Groth’s algorithm to detect the possible presence of landmines using changes in the reflection of plants
Keywords: landmines, detection, clearing operations, reflectance, simulation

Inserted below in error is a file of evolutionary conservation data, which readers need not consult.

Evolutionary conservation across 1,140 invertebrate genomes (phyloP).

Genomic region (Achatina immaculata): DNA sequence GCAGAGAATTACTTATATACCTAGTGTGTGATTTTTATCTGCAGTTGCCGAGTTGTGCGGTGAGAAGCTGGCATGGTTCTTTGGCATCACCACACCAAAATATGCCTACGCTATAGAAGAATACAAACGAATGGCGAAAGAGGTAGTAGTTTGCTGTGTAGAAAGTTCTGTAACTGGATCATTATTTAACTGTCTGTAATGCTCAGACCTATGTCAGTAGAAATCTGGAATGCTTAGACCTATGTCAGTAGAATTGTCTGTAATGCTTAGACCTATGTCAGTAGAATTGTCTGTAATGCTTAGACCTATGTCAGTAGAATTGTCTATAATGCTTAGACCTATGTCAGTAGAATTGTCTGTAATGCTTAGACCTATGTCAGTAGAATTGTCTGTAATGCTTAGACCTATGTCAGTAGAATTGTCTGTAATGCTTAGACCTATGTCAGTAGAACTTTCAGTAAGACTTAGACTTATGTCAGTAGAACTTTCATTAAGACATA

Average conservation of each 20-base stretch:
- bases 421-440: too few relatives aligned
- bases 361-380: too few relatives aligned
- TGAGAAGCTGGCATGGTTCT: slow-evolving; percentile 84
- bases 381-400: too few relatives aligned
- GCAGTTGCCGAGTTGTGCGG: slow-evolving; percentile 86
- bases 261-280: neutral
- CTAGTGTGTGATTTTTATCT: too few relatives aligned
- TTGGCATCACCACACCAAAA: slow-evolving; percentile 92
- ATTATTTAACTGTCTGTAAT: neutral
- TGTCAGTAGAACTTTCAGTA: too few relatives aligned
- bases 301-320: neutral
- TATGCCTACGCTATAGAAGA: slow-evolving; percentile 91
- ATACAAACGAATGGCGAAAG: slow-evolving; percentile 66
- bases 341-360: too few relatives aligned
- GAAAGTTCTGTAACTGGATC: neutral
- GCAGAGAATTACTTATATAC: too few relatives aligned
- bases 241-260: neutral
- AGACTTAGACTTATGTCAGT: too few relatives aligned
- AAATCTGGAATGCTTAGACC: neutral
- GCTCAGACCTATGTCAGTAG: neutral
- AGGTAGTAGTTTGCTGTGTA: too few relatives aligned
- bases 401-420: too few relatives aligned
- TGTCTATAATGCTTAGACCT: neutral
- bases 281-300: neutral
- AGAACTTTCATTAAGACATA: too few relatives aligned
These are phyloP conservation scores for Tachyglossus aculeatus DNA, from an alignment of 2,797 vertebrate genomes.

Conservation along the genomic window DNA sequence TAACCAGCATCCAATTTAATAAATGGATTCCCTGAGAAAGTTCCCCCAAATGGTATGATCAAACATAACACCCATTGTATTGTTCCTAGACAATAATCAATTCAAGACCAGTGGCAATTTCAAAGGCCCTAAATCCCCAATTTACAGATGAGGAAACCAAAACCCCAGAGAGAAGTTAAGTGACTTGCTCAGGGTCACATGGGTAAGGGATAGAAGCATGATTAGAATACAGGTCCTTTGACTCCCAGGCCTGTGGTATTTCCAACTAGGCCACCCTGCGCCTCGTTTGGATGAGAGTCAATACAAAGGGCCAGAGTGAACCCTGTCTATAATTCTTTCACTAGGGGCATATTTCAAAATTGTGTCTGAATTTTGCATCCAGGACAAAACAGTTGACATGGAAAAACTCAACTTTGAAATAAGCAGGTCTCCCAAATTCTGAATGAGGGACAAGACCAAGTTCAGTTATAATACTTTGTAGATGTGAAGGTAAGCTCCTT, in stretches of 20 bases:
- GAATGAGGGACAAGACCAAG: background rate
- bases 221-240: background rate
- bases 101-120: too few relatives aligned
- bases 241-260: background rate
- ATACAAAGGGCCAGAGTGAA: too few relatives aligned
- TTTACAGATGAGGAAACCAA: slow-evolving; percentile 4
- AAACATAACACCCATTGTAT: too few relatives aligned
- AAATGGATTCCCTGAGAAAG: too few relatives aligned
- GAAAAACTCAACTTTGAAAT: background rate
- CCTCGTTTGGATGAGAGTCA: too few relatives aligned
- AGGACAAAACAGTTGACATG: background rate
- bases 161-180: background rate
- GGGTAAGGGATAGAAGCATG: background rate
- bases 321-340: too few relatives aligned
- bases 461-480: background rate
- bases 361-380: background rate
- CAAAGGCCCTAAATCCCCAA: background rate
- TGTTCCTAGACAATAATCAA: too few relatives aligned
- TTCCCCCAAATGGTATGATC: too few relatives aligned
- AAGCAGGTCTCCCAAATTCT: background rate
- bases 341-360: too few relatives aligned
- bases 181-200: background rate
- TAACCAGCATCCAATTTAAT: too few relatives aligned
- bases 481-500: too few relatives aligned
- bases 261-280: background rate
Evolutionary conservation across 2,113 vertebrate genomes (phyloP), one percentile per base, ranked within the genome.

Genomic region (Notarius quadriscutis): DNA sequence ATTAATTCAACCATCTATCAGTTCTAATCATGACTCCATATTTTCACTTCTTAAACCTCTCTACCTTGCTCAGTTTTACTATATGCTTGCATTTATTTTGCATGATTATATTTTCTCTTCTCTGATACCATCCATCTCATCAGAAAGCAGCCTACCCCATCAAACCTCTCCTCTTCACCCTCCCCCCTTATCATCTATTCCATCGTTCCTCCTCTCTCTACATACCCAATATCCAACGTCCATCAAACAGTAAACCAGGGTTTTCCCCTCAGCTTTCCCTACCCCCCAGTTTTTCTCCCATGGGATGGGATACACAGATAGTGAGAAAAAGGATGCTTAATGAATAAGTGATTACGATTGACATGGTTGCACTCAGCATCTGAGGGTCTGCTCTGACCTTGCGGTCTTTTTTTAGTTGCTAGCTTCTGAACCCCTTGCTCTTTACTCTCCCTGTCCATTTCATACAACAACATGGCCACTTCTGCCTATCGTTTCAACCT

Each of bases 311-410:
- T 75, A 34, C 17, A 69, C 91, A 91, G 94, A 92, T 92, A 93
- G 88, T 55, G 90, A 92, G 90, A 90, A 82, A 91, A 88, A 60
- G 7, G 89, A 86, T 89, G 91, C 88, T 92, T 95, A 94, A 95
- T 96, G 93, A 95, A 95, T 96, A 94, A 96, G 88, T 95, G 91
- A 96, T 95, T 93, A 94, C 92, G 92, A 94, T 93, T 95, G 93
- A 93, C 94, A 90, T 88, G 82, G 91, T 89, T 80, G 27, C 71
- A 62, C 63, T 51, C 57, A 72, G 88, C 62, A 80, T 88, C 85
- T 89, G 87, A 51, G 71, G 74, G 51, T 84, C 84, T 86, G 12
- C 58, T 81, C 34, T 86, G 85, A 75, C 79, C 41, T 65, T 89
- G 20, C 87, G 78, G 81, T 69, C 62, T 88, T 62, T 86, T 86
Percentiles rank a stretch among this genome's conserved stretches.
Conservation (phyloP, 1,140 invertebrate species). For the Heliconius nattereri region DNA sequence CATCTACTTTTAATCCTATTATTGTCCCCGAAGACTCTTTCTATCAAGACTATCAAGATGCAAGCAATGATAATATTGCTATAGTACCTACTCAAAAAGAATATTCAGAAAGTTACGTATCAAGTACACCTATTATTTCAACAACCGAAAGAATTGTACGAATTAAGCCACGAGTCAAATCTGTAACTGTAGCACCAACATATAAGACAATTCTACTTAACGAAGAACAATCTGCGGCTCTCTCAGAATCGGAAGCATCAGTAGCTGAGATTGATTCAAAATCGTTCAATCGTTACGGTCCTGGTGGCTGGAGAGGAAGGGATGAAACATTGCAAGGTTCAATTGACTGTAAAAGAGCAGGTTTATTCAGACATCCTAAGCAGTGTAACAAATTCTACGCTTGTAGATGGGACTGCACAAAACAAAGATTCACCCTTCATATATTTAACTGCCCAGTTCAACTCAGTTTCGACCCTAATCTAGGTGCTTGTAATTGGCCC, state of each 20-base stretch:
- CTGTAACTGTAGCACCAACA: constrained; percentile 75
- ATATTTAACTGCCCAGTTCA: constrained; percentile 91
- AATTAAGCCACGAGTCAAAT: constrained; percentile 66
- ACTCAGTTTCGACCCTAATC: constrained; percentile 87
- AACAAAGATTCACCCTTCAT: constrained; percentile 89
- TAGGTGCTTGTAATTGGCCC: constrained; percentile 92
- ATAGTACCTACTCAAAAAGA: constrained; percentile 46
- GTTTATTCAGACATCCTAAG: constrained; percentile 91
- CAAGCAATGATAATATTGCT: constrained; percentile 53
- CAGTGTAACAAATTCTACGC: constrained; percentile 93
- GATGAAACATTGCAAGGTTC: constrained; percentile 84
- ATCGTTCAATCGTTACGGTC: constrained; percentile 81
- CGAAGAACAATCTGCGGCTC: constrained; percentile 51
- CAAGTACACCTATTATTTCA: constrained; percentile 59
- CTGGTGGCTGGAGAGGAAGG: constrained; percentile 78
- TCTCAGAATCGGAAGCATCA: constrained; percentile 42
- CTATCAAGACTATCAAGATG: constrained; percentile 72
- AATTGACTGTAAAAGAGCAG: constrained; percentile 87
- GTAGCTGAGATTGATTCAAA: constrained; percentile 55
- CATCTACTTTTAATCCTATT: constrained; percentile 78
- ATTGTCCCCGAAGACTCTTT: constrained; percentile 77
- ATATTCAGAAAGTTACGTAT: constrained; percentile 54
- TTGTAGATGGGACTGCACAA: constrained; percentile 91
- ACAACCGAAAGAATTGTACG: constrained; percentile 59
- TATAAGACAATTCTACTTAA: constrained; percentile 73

Abstract. Post-conflict reconstruction includes the removal of land mines and remnants of war. The CSIR conducted field experiments to determine the impact of TNT in the soil on plants as a possible means to detect landmines. All the leaf clip readings were done using a spectrometer to determine reflection and absorption of light at one micrometre intervals between 350 to 2500 micrometre. Laboratory analysis such as UPLC qTOF MS indicated that the TNT have an influence on the plants. Several indices such as Modified Red Edge Normalized Difference Vegetation Index (mNDVI705), Red Edge Position (REP) and Moisture Stress Index (MSI) did not show any significant differences between control plants and experimental plants with different TNT concentrations. Groth’s pattern matching algorithm designed to match several photographs of the same part of the universe. A set of triangles using dominant stars are created for each photograph and matched using an error band. If the selected triangles from the two photographs fit within the error band, then they are from the same section of the universe. Bands for the Pléiades instruments were simulated using the data from the spectrometer for each plant. The reflectance value of the band and the normalised midpoint wavelength of each Pléiades band were used to construct the triangles. The control plant triangle is then matched with the experimental plant and if the triangles do not match, then the effect of TNT on the plant is significant. The initial results with the control plants and experimental plants are positive.